Jambalaya or New Orleans Paella
This one pan recipe is sure to be a hit with those who enjoy a little spice in their lives.
- 1 tbsp. cooking oil vegetable or olive
- 3/4 lb. andouille sausage sliced
- 1-1/2 cups cooked chicken breast about 1 large breast chopped
- 1/2 pound medium shrimp deveined, tail off
- 1 tbsp. butter
- 2 cloves garlic minced
- 2 large shallots sliced
- 1 small onion chopped
- 1 green bell pepper chopped
- 2 stalks celery sliced
- 1 tin petite diced tomatoes 14.5 ounce
- 1 tsp. Italian seasoning
- 1 tsp. Cajun seasoning
- 1 tbsp. Worcestershire sauce
- 2 cups chicken stock or broth
- 1-1/4 cups long grain rice
- 1/2 tsp. cayenne or red pepper flakes (strictly optional) depending on how hot you like it.
Heat oil in a large skillet that has a proper lid. Brown the sausage on both sides and then add the cooked chicken. Toss until warmed through. Remove from the pan and set aside.
Add the shrimp to the pan and cook until pink and slightly opaque. Remove from the pan and set aside with the chicken and sausage. Discard the oil and juices from the pan.
Melt a tbsp. of butter in the pan and add the onions, shallots, garlic, bell pepper and celery. Toss over medium heat for 2 minutes.
Add the diced tomatoes to the pan and then mix in the Italian and Cajun seasonings and the Worcestershire sauce. Finally, stir in the chicken stock and the rice. Bring the mixture to a boil, then reduce the heat and simmer for 30 to 35 minutes or until the liquid has been absorbed and rice is done. Remove from heat and gently stir to fluff up the mixture before serving.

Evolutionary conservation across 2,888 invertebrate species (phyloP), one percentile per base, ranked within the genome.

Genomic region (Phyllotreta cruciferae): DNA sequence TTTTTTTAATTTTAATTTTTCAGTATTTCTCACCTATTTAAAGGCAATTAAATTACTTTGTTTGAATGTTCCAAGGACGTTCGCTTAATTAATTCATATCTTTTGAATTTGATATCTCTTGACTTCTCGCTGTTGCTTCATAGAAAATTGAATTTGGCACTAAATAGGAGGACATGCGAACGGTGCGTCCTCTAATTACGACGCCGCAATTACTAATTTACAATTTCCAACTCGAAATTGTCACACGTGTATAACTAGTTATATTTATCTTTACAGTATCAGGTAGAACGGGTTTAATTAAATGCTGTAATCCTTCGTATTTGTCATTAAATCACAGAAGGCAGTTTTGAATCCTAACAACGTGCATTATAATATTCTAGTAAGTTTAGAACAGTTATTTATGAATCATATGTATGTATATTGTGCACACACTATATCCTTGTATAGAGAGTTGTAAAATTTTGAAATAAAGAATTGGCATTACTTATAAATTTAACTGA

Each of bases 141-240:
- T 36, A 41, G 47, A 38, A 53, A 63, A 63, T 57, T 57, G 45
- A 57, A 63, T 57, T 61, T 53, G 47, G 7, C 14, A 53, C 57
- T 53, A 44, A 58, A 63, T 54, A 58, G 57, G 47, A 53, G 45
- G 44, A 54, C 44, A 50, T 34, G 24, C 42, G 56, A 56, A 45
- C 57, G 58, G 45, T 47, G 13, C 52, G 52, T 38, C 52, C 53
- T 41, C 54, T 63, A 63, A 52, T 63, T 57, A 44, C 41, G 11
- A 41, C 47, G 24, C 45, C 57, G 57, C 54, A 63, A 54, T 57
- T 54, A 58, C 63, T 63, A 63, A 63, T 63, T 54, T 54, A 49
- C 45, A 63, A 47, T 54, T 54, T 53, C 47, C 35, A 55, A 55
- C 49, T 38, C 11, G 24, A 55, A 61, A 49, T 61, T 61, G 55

Did you know there are 2 types of Jambalaya:
Creole vs Cajun
Although there are many variations in cooking Jambalaya there are two main methods:
• Creole – first cooked in and around New Orleans
Creole jambalaya is made using tomatoes. The ‘holy trinity’ of onions, peppers and celery are cooked with the meat, then the tomatoes, stock and rice are added. Everything is brought to the boil before being covered and left to simmer until all the stock has been absorbed by the rice. The dish is left with a red hue because of the tomatoes, and this is why Creole jambalaya is sometimes called ‘red jambalaya’.
• Cajun – first cooked in the rural parts of Louisiana
Cajun jambalaya does not use tomatoes. In this recipe the meat is cooked first on its own until it caramelises, then the trinity of vegetables is added and once cooked, the stock and rice are put in. Cajun jambalaya usually has a brown colour due to the meat dissolving in the broth. It also has a smokier flavour because of the meat being allowed to brown first.
Recipe adapted from tastesbetterfromscratch.com